Minutes of the February 14 Leadership meeting

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Links to documents used in the meeting


Overview of the Linux Standard Base

Linux Foundation Business Process


Workgroup Leadership Meeting
February 14, 2007
New York City, New York


Joe Alexander (Bull)
Peter Badovinatz (IBM)
Arthur Barstow (Nokia)
John Beauvais (IBM)
John Cherry (TLF)
Alan Clark (Novell)
Kathy Eriksen (TLF)
Erich Forler (Xandros)
Tim Golden (Bank of America)
Ibrahim Haddad (Motorola)
Tom Hanrahan (TLF)
Dirk Hohndel (Intel)
Stephen Harris (Xandros)
Gerrit Huizenga (IBM)
Greg Kelleher (IBM)
Dan Kohn (TLF)
Mika Kukkonen (Nokia)
Amanda McPherson (TLF)
Marc Miller (AMD)
Ian Murdock - via phone (TLF)
Ron Pettit (free agent)
David "Lefty" Schlesinger (Access)
Mats Wichman (Intel)
Jim Wasko (IBM)
Andrew Wilson (Intel)
Jim Zemlin (TLF)

Welcome and Intros

John Cherry brought the meeting to order, welcomed attendees, and everyone had a chance to introduce themselves and the roles they played in the working groups. Ian Murdock was snowed in, so we piped him in on speaker phone.

Jim Zemlin arrived earlier than he even expected, so Jim started the meeting by describing how the merger of OSDL and FSG was conceived and executed. The merger and mission were determined by the board of directors from both OSDL and FSG. The new mission combines the previous missions of OSDL and FSG. The new mission is to promote, protect and standardize Linux. The boards were not completely satisified with the effectiveness of the OSDL working groups. A new model was proposed which included advisory councils, workgroups, and the LSB. This new model focuses on collaboration as well as the standardization of Linux. The LSB is the anchor point for collaboration activities across the workgroups and will provide a framework for the position that LSB certified applications should run on LSB certified distributions.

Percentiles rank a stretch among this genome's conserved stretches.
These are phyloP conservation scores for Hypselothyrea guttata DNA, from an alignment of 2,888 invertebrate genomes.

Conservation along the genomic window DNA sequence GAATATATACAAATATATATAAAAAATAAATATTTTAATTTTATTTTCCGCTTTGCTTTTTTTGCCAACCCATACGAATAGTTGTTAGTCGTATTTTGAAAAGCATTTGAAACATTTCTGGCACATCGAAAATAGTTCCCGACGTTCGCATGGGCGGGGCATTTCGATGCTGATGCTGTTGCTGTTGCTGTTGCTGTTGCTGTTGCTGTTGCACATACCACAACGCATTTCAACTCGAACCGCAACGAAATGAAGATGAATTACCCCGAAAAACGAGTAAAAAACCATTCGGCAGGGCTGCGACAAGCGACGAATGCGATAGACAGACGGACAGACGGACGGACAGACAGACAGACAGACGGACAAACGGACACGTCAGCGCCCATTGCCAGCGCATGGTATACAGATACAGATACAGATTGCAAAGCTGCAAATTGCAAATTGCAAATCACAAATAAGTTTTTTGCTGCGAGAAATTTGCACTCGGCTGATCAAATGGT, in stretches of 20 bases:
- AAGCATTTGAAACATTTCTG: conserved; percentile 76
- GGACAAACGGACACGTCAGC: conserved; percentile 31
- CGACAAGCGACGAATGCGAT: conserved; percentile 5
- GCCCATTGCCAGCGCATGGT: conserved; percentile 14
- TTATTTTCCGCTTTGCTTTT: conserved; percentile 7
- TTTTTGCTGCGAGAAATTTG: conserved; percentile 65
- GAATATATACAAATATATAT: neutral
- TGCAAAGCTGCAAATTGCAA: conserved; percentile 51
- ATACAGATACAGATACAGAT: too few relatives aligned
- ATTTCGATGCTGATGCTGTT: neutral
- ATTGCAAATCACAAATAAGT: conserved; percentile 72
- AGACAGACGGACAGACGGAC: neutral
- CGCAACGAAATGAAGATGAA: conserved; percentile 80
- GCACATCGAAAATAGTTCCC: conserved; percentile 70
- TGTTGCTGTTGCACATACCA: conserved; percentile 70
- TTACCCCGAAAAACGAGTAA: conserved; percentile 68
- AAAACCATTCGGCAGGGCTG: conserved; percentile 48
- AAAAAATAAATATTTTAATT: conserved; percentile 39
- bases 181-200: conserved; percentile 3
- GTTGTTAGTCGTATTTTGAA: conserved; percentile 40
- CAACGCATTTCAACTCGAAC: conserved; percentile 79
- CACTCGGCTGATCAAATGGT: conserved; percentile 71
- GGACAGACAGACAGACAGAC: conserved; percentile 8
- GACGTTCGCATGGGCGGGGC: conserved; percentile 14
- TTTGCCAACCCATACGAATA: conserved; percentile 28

Linux Standard Base

Via speaker phone (which became flakey at times), Ian let the group through the LSB overview. See "Overview of the Linux Standard Base" above. Ian re-enforced the notion that applications written to the LSB can run on any compliant distribution. The LSB does not define new standards, but tracks to best practices as they emerge. However, the LSB is taking a more "anticipatory" stand with capabilities that might become defacto standards by working with the community and upstream efforts. Anticipatory standards can be rolled out in the form of "optional" LSB modules until they are incorporated into the certifiable LSB. In thinking of Linux in terms of a platform, the LSB is the highest common denominator across a well defined subset of the Linux distros. Ian discussed the LSB roadmap in terms of LSB 3.0, 3.1, 3.2, and 4.0 (targeted for 2008). The LSB is the "umbrella", or delivery vehicle, for standards developed by Linux Foundation workgroups. All LF workgroups will produce standards in a common "LSB module" format.